“The European Recovery Plan is essentially a concept that is tailored to the requirements of southern member states, the undeclared goal of which is to prevent the economic collapse of these countries, which have been struggling with financial and structural problems for a long time”, Minister of Finance Mihaly Varga said with relation to the European Commission’s package of measures published at the end of May.
During a meeting of EU finance ministers (Ecofin) today, Varga declared: “Hungary’s standpoint is that the European Union must act in a fair and balanced manner during the mitigation of the damage caused by the coronavirus epidemic”.
“The European Recovery Plan is an aid program of unparalleled proportions in the history of the EU, with which the European Union is attempting to mitigate the economic and social consequences of the coronavirus epidemic with non-returnable finding financed from market credit”, the minister explained. “In its package published on 27 May, the EC put forward a proposal for a 750-billion-euro economic recovery fund, two thirds of which would enable funding to be reinvested into the EU’s budgetary programs, while one third would be disbursed in the form of credit”, he added.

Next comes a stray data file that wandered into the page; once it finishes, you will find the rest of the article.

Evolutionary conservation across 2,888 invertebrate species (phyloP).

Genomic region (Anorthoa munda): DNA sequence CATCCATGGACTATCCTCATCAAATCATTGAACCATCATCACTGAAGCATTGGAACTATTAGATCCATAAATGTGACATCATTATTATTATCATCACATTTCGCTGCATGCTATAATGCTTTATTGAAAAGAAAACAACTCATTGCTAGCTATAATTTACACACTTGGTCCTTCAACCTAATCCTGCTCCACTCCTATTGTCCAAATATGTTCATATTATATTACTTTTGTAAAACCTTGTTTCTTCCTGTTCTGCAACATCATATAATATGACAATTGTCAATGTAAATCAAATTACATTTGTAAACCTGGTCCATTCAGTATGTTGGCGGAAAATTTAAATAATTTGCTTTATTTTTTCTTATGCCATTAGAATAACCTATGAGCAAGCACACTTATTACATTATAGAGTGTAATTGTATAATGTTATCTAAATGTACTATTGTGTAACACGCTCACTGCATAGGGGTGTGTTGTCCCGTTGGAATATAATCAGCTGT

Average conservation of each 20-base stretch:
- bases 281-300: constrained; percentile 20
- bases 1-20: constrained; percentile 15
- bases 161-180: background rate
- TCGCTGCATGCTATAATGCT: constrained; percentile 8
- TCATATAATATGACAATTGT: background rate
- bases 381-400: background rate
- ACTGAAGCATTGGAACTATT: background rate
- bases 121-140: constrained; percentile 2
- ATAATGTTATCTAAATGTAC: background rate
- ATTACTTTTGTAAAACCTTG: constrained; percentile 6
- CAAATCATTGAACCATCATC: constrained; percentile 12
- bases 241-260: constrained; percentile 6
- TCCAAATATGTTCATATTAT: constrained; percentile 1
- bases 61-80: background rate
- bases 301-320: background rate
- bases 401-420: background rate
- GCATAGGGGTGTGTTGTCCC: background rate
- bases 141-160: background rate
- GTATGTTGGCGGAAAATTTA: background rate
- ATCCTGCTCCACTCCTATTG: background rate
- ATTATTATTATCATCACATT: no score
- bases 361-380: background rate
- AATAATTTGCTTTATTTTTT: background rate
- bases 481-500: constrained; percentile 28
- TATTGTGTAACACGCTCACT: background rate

“With relation to the distribution of the funding, the Commission has included several restrictions that are particularly disadvantageous to member states with lower levels of income”, he noted. According to the minister, this is a particular concern in light of the fact that the EC has made no tangible changes to its February proposal regarding the upcoming 2021-2027 multiannual financial framework, which will also play an important role in recovery.
“Accordingly, the new budget would continue to mean an unreasonably large loss of cohesion funding for Hungary”, Varga added. “The disproportionality is clearly indicated by the fact that the EC plans to distribute the 50 billion euros in additional cohesion funding in such a way that 65 percent of it would be received by the four southern member states, Italy, Spain Greece and Portugal, but the four countries of the Visegrad Group would receive only 12 percent”, the minister pointed out.
According to Varga, a true recovery program is required that also takes into account the fact that the future cost of recovery could represent a larger burden for countries that practice a disciplined fiscal policy, but are less developed and have more open economies. “For this reason, changes in GDP and unemployment indices that have occurred as a result of the crisis, and the role of sectors affected by the crisis within the economy, must be given greater weight during the distribution of funding”, he declared.